As if we did'nt know that! But it does show up in the garden and yard, and the farmers see it too....We are finally getting some much needed rain in Ohio, and the leaves are dropping. The first ones to go are Black Walnut trees, you will notice them because they are yellow,  thin, leaves. When you notice the leaves falling, go look to see if the walnuts are ready to drop...they will be big as a golf ball, and green. They will start falling soon after a lot of leaves are gone, they will drop, green, or brown- they turn color, either color is fine...then it is time to go walnut stomping!!! wear heavy boots, or a pair of shoes that have sturdy soles and heels, take a pair of old garden gloves, and a basket. Locate your black walnut patch, and if they have dropped, then start stomping them!!! You have to get that outer covering off-and it is HARD, and also will stain anything it touches. The heel of the shoe works well, you will not crack the walnut
 doing is too hard, but you will get the outer covering off. Stomp, rub it a little with your foot to help remove the casing, then pick up your walnut and put in the basket. do this over and over again, collect as many as you want or need.
When you get back home, lay the gloves and boots out in the sun to dry...they are stained.When they are dry....they will not transfer the stain to your hands, or anywhere else.
Now, lay your walnuts on papers, I lay mine on top of the big chest freezer....single layer, but real close to each other. and let them sit. In the old days, I would lay them outside to dry, but the competition got to be too much! Every nut rodent was in my walnuts! I just moved them indoors. every few days, turn them all, this will take weeks.They may get a whitish "bloom" on the shells, it is harmless, and does not affect the nutmeats what so ever.when they are completely dry, they will be lighter in weight, and then you can wipe them off, they will get a bit dusty sitting around for a few weeks. They have to dry...not just the stain left on the walnut, but the inside nut meat has to dry.Could take til Christmas. It is a good holiday activity, when snowed in, cracking the walnuts! They are a very hard nut to crack- we use a strong hammer- it is more like smashed walnuts at times!!! Then comes the sorting..picking out the nut meats, and at the same time
 picking out the shell pieces you do not want to eat!!! If you work on this a bit each day, they will all be done in a week. You can freeze the nutmeats, or you can dry can them, if you have enough.
Use regular canning pint jars, seals and lids.Fill the jars full with the nutmeats, attach a hot seal, add a canning ring, twist tight,,THEN,,,,,,,,on a cookie sheet, place the jars in the oven , set at 225degrees for 2 hrs. When you bring them out, you will hear the "pop" of the seals! Let them cool down, then store on a pantry shelf. Handy, and ready for your baking.
Black walnuts have a stronger nut flavor than English walnuts, but I like them in breads, cakes, they add a flavor,that surprises. It is fun to go walnut stomping with kids...even little 2 and 3 yrs old have fun And, you can take some girl friends along too....By the time they have dried, and you have cracked a may say to yourself, NO MORE!!! LOL!! well...take the ones you don't want, and place them all around in trees and bushes...feed the winter guys out there! The shells left over, are good to toss in your flower beds.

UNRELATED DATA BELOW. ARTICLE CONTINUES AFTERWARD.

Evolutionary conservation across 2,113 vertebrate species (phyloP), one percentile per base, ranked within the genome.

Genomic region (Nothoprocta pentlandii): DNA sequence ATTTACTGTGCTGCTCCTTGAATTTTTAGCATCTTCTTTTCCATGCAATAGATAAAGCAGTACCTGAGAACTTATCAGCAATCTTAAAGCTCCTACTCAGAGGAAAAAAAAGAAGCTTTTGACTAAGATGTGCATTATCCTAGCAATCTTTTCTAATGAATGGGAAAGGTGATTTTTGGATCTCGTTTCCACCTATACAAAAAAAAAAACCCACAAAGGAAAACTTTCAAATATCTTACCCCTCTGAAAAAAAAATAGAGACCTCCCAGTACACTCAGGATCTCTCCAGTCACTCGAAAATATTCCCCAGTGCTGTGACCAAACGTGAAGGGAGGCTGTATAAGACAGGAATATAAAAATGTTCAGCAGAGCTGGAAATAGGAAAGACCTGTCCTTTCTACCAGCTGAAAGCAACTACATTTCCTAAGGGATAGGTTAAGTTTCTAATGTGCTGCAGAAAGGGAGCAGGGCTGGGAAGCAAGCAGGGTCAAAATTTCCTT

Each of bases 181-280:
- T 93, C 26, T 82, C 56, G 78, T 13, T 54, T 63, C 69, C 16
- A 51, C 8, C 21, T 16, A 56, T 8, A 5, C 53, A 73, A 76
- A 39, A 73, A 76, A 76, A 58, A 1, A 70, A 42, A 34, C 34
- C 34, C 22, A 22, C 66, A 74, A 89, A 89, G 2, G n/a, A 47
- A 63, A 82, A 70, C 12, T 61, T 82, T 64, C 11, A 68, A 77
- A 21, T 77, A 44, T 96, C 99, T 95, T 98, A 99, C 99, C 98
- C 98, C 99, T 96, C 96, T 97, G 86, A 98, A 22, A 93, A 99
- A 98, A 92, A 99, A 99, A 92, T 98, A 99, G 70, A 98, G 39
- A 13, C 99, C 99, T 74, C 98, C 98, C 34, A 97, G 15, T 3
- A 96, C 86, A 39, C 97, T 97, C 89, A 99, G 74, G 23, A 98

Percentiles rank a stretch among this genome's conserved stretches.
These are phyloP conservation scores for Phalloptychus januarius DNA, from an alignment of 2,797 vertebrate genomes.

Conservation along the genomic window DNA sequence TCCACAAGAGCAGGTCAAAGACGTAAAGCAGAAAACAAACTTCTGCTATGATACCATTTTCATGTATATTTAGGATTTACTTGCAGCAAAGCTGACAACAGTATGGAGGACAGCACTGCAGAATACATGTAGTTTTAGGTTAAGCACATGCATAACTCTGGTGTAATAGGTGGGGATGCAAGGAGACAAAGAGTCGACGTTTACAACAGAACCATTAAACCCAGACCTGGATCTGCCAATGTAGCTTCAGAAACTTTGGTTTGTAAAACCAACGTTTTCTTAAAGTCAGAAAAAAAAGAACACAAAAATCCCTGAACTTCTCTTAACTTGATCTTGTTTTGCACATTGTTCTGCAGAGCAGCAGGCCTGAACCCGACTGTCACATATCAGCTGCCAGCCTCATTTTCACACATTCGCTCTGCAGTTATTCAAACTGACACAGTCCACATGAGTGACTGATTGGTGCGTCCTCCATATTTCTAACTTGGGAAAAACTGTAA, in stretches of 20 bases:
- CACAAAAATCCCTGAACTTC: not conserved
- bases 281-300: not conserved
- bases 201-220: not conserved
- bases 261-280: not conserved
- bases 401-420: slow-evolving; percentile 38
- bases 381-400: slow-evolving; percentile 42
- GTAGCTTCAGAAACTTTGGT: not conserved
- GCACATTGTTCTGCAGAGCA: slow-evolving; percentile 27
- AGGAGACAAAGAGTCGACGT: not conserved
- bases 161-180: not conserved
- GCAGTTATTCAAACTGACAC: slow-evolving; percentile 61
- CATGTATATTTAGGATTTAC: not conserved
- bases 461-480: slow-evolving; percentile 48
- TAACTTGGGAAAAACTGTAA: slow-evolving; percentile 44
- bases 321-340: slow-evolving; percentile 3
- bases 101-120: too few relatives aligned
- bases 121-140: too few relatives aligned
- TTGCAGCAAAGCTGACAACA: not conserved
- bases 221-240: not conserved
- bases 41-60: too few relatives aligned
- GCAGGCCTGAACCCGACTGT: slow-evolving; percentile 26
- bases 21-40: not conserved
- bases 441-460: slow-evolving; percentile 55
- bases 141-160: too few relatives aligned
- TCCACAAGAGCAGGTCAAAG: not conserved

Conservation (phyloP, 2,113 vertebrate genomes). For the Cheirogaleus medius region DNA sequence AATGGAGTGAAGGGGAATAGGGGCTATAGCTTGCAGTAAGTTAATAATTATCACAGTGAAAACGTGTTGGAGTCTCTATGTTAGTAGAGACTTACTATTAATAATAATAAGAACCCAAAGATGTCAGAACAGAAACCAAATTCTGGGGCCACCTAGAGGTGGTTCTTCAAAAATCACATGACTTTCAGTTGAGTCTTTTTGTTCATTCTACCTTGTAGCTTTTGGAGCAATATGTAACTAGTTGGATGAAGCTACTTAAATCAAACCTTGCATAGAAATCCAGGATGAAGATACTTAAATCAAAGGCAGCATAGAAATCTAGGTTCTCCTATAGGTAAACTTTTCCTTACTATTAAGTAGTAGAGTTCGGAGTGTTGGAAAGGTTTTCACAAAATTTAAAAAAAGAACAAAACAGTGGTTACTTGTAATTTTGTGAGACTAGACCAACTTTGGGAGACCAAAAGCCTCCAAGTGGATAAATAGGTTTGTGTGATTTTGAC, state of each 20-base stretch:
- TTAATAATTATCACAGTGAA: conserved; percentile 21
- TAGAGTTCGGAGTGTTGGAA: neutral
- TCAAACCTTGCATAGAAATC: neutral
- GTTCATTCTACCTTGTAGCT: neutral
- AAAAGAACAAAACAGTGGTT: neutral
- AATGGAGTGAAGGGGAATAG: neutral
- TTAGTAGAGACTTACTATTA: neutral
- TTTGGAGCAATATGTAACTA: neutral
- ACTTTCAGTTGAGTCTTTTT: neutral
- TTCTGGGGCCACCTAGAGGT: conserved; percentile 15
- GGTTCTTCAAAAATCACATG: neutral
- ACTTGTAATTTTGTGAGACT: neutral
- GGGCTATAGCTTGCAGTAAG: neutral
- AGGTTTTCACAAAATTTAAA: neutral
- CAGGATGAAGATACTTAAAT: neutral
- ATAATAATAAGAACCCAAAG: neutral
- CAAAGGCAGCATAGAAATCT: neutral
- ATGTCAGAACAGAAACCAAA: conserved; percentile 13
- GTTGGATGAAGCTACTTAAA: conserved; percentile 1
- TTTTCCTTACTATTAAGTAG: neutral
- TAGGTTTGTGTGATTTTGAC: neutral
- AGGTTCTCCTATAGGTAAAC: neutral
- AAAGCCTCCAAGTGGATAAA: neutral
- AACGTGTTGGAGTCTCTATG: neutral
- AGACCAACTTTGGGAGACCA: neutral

It is also time to be watching for mushrooms-it has been cool enough, just, and the rain has been enough, just, for the" pink unders " ( field mushrooms), to come up! I found 3 today, and that tells me, tomorrow I will find 3 or 4 times that amount! End of Sept, moving into Oct, is the last hurrah for all things growing.
You have one last time to prune off the dead rose heads, the next blooms that come on, leave them die, and don't is time for them to make rose hips, and get the roots set for winter.
This is the time of year, to make tomato soup! Freeze it, can it, make a huge pot and put in the fridge and eat all week, whatever suits you.

                                   TOMATO SOUP
28 lbs. tomatoes( don't be afraid of that number!!! 2 lbs. tomatoes equals a quart)
7 med. size onions
1 stalk celery
14 sprigs parsley( I have used 7 T dried)
3 bay leaves
14 T flour
14 T butter
3 T salt (regular salt)
8 T sugar
2 t black pepper

( I do this in a 2 day process, is much easier to handle)
Rough chop tomatoes, (core them only), onions, celery ( I run them thru a food processor).
Add them to a large pot, and cook til all are soft, and cooked down by about 2" in the pot. (I leave this covered over night on the stove)
The next day, run all thru a food mill. Add remaining ingredients, except the flour and butter. cook til cooked down by 2 ".
Add melted butter to the flour and whisk really well, til smooth. Add 2 C hot soup to flour mixture and whisk til smooth. Add this mixture to the soup, and whisk well, so there are no lumps, let cook on simmer, a half hour. remove bay leaves, and serve, or freeze, or can, hot water bath, 25 mins.
You can easily cut this recipe in half.

                                  CHEESE  STRAWS
( to go with your soup!)

1/2 c butter
1, 8 oz. pkg. shredded cheese, cheddar
1 c flour
1/2 t salt